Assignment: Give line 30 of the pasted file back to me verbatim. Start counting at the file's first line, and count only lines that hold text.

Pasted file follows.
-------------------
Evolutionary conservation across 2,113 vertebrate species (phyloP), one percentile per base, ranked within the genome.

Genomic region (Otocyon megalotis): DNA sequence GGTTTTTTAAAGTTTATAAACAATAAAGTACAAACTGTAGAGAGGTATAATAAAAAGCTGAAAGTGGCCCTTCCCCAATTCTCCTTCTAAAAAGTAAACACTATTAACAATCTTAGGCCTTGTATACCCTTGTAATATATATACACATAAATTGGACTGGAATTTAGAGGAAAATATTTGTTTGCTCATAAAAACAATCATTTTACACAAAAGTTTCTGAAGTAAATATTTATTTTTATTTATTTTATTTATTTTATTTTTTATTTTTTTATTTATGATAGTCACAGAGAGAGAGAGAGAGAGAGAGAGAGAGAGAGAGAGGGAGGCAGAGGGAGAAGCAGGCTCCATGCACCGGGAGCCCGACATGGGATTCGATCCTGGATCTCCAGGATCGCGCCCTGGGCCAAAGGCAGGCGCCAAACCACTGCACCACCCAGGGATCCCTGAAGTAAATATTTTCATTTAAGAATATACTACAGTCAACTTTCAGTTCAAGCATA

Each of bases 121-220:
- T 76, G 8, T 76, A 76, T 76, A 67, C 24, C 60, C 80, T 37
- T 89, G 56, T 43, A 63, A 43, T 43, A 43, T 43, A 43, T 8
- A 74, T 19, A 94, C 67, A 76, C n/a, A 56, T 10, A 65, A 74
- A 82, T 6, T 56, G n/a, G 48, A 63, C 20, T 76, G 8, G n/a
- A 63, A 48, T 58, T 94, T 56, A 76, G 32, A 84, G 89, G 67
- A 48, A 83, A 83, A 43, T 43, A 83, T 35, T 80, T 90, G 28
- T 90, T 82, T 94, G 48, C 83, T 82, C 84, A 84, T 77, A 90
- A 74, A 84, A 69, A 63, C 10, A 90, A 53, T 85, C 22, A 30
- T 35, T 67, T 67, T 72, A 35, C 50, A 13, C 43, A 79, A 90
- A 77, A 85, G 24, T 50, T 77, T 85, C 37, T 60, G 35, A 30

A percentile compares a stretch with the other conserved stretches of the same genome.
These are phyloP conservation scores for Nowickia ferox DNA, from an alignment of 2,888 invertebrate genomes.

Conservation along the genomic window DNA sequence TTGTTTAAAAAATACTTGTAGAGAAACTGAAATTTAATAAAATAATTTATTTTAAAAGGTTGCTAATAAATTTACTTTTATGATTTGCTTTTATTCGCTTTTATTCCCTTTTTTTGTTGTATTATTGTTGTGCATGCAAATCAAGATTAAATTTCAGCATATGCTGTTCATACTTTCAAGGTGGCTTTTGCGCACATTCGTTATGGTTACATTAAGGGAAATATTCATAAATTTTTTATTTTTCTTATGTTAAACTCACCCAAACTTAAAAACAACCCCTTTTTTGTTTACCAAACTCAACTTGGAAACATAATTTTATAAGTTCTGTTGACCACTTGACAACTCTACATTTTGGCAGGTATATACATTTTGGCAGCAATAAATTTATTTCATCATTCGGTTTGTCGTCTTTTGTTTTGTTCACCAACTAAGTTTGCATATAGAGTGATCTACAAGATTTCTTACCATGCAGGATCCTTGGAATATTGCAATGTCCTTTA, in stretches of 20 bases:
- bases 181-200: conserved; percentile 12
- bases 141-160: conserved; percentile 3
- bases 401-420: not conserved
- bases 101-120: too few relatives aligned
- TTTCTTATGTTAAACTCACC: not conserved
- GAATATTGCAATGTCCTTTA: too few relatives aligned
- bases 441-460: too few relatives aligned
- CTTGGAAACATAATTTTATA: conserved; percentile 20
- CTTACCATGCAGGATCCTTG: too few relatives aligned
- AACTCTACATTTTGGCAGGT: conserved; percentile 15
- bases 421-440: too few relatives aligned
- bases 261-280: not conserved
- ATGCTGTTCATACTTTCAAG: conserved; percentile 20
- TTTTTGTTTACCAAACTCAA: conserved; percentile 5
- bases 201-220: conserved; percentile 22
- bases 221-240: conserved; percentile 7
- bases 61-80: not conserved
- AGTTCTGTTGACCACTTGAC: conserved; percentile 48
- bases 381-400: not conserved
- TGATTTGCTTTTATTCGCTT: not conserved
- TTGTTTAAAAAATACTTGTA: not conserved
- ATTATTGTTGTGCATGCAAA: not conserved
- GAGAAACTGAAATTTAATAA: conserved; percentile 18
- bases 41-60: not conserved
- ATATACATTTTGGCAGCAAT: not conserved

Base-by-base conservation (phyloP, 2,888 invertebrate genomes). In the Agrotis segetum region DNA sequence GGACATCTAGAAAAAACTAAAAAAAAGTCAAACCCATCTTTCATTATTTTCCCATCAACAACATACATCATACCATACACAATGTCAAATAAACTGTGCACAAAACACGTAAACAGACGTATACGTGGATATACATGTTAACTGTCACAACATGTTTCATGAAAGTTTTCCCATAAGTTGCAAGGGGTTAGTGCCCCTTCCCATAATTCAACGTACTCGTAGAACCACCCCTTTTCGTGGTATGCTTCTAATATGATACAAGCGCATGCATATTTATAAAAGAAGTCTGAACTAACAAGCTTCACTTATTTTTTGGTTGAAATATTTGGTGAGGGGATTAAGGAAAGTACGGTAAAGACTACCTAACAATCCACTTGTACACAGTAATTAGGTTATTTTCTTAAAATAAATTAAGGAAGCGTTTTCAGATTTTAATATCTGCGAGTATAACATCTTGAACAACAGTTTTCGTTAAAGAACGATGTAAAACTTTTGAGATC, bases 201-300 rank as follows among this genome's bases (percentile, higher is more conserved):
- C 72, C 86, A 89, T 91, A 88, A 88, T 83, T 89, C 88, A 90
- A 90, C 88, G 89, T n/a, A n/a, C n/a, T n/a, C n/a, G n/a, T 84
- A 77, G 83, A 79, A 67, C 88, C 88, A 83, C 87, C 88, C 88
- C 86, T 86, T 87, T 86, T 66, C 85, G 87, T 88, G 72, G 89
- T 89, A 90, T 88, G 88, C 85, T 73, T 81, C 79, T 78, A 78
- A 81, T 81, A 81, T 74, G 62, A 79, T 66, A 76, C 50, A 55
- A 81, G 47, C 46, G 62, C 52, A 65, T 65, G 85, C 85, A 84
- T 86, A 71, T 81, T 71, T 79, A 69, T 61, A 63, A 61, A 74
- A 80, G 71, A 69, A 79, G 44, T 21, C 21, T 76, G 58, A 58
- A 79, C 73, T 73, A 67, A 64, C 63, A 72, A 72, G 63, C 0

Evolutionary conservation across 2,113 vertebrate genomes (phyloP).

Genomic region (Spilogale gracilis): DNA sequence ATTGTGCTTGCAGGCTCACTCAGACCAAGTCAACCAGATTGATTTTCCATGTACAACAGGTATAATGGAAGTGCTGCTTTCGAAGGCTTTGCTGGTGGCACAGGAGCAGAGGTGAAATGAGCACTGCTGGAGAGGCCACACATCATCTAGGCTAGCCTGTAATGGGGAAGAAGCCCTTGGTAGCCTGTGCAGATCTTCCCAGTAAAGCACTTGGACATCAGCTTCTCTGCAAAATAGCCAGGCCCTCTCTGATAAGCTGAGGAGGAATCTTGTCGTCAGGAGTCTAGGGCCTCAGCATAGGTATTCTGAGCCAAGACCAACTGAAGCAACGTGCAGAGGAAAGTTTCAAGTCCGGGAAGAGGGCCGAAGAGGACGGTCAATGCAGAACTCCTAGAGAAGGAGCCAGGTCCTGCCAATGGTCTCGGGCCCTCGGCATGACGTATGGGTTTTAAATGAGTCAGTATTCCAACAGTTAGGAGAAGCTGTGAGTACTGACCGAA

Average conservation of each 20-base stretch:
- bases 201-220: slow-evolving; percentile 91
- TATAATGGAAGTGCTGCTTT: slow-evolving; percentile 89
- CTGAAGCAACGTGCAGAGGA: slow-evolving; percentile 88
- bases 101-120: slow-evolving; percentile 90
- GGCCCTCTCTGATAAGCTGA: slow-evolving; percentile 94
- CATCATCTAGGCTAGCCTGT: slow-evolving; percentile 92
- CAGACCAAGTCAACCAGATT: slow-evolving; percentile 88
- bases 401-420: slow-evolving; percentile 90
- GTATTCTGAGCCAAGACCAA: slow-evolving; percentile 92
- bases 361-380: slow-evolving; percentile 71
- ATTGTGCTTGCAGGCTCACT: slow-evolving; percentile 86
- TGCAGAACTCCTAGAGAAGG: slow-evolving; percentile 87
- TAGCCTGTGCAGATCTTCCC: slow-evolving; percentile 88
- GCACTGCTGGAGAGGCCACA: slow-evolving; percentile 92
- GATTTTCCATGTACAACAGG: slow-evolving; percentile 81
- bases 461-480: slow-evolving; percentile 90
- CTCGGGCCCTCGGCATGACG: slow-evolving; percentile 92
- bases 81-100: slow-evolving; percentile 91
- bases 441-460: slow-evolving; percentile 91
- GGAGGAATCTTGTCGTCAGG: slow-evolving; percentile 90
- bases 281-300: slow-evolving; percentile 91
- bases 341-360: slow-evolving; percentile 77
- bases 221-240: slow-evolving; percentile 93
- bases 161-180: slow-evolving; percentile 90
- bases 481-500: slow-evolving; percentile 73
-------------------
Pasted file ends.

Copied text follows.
- TTTTTGTTTACCAAACTCAA: conserved; percentile 5